Thursday, March 25, 2010

Norris Does Not Believe in Love?

Norris seems to be implying that it is not possible for a man and a woman to love each other in the fullest at the same time. That is, a man can love a woman and vice versa to the fullest, but these states will occur at different intervals of the relationship. During this period in literature it is common to see the man see the woman and shortly after fall in love with that which they cannot have. Women are a little more reserved as they are not allowed to choose who courts them. This is one of the reasons that women are not as infatuated with men as early as men are with women. Early in the relationship the man has seen and decided that a certain girl was for them, and then they begin to desire whatever the women withholds from them. McTeague’s love stemmed from this very trait. He desired to hold and kiss Trina while she refused. Once Mac was able to acquire this from her his love slowly dimmed. That is, as he fed the beast inside the beast began to require more and more, and Trina had less and less to give up. While this was going on Trina’s love was just blossoming. Her love requires her to submit those which Mac required. As he submits more and more to him her love for him grows. It seems that Norris is suggesting that on the natural time and growth table of love man and woman will never reach the peak together. During their second kiss Norris notes that this point was the happiest that either would ever be. I believe that this point is the midpoint where Mac’s love on the downfall and Trina’s on the rise were the closest that they would get to one another before again spreading out. I have to say I don’t know much about that time and how men felt but in today’s day in age I believe those few marriages that last only grow with the time.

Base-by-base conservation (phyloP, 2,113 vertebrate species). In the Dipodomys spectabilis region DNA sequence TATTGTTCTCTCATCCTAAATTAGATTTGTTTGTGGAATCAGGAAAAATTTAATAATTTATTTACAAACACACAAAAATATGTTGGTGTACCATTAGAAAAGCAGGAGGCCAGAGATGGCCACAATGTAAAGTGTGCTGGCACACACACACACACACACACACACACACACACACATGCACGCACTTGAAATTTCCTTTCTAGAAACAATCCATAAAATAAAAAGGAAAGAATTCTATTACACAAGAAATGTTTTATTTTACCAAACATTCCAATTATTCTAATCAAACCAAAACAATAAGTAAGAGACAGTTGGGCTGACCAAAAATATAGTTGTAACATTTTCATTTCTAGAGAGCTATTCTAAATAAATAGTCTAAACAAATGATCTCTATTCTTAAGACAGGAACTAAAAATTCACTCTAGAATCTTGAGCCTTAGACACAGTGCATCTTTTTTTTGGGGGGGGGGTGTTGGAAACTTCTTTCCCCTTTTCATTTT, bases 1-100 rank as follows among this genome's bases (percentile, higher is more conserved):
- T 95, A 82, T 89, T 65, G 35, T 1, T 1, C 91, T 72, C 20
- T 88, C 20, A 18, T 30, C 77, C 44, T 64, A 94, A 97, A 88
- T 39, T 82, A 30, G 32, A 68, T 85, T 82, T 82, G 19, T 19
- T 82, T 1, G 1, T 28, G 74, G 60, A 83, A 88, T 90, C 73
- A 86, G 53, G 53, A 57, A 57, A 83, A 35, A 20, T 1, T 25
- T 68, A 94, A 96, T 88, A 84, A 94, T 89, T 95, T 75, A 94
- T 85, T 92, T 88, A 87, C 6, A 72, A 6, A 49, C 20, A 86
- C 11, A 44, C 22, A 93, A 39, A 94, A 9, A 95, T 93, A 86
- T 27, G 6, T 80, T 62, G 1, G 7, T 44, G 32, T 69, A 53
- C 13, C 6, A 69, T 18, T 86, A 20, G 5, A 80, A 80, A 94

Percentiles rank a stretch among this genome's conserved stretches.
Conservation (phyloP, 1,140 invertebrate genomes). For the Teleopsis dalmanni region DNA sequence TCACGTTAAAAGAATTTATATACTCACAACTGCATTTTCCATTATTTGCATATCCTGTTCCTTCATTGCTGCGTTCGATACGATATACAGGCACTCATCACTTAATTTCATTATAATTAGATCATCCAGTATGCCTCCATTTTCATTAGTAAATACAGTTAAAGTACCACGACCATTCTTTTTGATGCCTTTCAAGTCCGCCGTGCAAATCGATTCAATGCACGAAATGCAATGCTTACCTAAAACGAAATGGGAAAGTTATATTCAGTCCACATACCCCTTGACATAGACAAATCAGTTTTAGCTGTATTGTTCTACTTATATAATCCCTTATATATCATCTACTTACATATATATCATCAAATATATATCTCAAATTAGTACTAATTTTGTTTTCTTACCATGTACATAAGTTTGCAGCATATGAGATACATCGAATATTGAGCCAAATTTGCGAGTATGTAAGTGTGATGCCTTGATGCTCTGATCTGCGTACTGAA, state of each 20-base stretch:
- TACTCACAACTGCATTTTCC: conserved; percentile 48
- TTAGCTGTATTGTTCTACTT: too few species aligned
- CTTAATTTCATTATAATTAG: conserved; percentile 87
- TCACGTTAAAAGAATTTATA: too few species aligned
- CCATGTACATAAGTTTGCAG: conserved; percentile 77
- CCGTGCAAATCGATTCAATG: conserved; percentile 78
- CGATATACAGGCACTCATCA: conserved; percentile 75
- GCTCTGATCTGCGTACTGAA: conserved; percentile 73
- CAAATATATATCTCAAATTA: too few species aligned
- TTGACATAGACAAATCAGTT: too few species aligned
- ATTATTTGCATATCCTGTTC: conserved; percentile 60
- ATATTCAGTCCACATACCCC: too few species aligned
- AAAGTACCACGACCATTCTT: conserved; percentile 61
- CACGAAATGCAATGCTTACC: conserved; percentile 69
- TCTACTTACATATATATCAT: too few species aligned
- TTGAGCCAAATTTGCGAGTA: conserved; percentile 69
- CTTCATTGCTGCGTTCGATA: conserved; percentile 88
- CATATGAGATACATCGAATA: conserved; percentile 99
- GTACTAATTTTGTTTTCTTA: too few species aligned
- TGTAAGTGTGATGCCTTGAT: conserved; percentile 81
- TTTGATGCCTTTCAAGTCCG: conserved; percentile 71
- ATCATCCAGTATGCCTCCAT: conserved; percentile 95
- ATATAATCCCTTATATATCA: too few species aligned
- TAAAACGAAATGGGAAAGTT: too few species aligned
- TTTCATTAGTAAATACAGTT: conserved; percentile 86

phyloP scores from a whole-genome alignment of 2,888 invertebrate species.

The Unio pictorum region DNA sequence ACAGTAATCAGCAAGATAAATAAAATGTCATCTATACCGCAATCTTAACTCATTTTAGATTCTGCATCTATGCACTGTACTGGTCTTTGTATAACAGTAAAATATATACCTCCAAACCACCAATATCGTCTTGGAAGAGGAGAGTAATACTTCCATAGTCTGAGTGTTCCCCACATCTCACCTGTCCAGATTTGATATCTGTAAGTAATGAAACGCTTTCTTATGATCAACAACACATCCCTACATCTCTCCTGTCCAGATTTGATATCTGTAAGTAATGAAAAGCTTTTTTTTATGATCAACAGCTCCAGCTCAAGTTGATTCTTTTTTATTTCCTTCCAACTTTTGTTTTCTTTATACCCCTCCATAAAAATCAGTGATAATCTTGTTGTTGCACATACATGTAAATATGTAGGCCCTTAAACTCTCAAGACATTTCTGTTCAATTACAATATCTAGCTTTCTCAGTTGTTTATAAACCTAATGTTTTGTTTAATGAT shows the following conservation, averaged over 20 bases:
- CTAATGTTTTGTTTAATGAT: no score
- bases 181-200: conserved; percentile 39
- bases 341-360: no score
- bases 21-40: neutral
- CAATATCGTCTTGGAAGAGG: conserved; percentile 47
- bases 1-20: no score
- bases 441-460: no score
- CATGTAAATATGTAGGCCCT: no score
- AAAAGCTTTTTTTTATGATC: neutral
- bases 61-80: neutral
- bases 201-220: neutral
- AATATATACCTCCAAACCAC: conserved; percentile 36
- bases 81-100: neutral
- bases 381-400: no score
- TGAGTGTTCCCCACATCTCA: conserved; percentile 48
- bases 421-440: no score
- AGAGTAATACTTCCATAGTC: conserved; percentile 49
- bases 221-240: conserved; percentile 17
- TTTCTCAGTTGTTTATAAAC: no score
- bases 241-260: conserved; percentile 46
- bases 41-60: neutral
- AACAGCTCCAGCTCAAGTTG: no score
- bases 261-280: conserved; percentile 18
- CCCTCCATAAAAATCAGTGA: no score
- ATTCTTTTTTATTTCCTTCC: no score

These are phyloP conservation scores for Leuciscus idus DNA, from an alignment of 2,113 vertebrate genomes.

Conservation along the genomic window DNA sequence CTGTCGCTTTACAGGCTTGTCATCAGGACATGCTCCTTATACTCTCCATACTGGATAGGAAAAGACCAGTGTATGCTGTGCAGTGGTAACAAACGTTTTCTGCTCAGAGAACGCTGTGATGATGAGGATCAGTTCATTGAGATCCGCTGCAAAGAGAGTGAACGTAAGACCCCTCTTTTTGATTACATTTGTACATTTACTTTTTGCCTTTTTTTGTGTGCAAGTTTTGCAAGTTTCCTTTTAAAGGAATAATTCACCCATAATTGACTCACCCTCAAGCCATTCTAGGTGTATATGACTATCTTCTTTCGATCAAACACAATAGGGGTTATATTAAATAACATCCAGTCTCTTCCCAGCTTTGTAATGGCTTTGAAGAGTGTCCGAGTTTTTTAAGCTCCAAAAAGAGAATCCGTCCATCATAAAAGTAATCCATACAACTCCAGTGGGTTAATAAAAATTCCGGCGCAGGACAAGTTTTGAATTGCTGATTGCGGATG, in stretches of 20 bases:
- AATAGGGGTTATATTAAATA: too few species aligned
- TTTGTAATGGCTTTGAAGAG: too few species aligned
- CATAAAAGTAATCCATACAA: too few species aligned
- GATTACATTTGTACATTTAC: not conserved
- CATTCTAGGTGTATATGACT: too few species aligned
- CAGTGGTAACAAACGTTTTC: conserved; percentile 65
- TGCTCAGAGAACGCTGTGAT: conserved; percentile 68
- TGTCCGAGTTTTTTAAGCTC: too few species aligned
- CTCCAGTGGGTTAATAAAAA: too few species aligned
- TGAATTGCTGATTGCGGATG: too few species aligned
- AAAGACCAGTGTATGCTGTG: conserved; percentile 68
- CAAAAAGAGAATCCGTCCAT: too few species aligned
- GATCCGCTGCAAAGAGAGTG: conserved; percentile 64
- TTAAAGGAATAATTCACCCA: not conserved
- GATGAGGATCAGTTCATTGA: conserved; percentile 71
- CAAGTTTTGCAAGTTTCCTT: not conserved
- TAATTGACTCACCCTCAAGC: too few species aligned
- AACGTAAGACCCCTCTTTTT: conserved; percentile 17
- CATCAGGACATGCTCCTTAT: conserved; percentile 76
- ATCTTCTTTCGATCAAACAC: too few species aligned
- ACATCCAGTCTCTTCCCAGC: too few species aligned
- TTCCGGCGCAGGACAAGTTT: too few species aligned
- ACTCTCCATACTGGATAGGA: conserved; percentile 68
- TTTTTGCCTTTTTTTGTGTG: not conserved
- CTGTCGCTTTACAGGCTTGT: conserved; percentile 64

Thursday, March 4, 2010

Twain's Use of Humor

Twain uses comedy for many different reasons. He can hide behind his comedy when talking about issues that are new and society is not ready to hear. He wrote Puddn’head Wilson as a sort of mystery that has a real issue to talk about. He begs the reader to ask what makes race? He shows that genetics cannot because “Chambers” finds out that he is white and rich but cannot function as the rich white people he see’s around him. Twain also uses comedy to keep the reader interested. He uses comic relief through puddn’head being misunderstood or similar situations for nothing more than to entertain the reader. But there is a deeper satirical comedy that the reader can see as well. Like the irony that we see from Roxy going to extreme lengths just so she can keep her son from being sold down the river. She contemplates suicide and murder! It is unreal how far she is willing to go just to escape the loss of her son in the form of being sold down the river. As it turns out Chambers being “Tom” takes her son from the beginning. She is never really able to get that relationship that mothers want. And to wrap it all up Twain sends Chambers down the river anyway, a worse fate then spending life in prison is getting sent down to the mean slave owners down the river. The deep irony makes you smile as you think about it. Roxy was willing to watch her child grow from the window instead of take part as long as she could have, “Chambers” is never sold down the river, and then when all unravels her miserable son gets sent down the river. It is hilarious in a sick sort of way. As long as it doesn’t happen to you, you can sit on the outside and smile.